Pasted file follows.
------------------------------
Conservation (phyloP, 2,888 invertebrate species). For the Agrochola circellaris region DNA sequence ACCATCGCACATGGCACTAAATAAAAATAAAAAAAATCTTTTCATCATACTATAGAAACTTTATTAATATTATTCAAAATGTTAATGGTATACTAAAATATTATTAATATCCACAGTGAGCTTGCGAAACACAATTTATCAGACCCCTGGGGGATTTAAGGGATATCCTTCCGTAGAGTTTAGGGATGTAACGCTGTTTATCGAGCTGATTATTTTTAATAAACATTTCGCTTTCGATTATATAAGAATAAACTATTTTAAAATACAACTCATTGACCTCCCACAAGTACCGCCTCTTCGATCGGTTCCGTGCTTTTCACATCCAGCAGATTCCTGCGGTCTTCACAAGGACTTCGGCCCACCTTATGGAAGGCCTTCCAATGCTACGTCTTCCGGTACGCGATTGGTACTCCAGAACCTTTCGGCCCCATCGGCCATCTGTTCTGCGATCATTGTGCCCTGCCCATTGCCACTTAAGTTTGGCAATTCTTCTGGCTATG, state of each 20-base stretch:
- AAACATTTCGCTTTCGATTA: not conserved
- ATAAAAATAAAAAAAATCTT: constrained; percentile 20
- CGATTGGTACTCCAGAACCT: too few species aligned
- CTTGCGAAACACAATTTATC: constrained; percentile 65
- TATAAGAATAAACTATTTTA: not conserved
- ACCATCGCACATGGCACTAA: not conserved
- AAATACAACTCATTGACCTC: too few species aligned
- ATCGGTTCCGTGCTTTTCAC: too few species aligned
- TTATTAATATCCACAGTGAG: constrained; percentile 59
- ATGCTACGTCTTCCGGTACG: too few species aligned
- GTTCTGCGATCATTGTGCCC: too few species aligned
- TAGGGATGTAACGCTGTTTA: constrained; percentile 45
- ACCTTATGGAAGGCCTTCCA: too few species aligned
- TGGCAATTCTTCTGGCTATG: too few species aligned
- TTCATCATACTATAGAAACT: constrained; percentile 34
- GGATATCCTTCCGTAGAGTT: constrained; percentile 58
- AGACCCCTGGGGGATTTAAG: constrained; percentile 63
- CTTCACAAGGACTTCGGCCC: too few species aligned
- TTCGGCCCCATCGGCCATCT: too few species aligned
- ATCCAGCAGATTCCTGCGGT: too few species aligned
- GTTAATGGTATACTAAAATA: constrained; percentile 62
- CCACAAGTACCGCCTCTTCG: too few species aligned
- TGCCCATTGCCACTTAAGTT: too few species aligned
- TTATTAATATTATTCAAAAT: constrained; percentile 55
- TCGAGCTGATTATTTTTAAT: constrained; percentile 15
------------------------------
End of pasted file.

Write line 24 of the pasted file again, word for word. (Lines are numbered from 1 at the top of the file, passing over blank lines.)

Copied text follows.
- TGCCCATTGCCACTTAAGTT: too few species aligned